Mario Draghi unleashed his most audacious stimulus package yet, unexpectedly testing the lower bounds of all the European Central Bank’s interest rates, expanding its monthly bond purchases by a third and signaling it may pay lenders to borrow its cash.
The 25-member Governing Council, meeting in Frankfurt on Thursday, cut the rate on cash parked overnight by banks by 10 basis points to minus 0.4 percent and lowered its benchmark rate to zero. Bond purchases were increased to €80 billion a month from €60 billion, and corporate bonds will now be eligible. A new series of long-term loans to banks will begin in June.
“The Governing Council expects key interest rates to remain at present or lower levels for long period of time and well past the horizon of our net asset purchases,” Draghi said. The steps are calibrated to “reinforce the momentum of the euro area economy,” he said.
The package exceeded market expectations for more stimulus and may signal increasing concern about persistent weakness in consumer prices and a Chinese slowdown. Draghi has repeatedly said policy makers are willing to do what’s necessary to revive inflation and underpin the region’s upturn.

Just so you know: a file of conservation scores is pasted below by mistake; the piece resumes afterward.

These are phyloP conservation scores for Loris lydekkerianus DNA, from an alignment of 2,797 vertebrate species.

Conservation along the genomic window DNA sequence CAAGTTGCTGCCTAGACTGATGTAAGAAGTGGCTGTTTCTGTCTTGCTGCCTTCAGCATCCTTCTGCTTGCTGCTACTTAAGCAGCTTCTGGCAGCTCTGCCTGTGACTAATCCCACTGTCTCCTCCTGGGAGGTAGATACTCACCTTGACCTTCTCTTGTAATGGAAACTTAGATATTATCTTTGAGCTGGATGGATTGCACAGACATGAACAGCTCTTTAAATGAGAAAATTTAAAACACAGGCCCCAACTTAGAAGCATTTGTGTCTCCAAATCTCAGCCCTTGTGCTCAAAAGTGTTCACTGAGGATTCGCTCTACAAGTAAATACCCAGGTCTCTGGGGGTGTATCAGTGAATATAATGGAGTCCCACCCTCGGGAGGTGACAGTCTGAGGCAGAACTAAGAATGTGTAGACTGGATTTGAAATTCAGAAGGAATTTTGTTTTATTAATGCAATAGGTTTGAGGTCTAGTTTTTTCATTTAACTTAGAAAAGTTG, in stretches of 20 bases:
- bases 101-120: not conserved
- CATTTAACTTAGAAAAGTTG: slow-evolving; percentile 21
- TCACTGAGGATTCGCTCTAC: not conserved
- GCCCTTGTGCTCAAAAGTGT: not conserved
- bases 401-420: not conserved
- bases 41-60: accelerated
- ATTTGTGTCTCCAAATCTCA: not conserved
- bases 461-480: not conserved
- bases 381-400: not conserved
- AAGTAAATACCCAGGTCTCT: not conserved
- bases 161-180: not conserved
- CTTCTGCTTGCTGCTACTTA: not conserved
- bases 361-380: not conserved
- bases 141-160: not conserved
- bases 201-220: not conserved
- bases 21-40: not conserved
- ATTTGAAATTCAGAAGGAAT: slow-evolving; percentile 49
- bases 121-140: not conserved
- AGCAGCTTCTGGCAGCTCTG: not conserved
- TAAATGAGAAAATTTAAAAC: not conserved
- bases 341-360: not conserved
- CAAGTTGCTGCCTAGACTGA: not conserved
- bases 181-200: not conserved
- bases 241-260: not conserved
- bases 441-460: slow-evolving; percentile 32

“This is presumably an example of whatever it takes,” said Stewart Robertson, an economist at Aviva Investors in London, which manages about $378 bn in assets. “So far so good. Now let’s see if it feeds into the real economy.”
The ECB president told a press conference in Frankfurt that:
Interest rates will remain at present or lower levels for an extended period of time The outlook for growth has been revised down, reflecting weakening global prospects 2016 GDP revised down to 1.4% from 1.7% 2017 GDP revised down to 1.7% from 1.9%, GDP to be 1.8% in 2018 Inflation forecast for 2016 slashed to 0.1% from 1% Inflation to be 1.3% in 2017, will average 1.6% in 2018.
The central bank stopped short of introducing a tiered deposit rate, which had been the subject of speculation before the meeting.
“We’ve discussed for some time a tiering system, an exemption system,” Draghi said. “In end the Governing Council decided not to, exactly for the purpose of not signaling that we can go as low as we want on this.”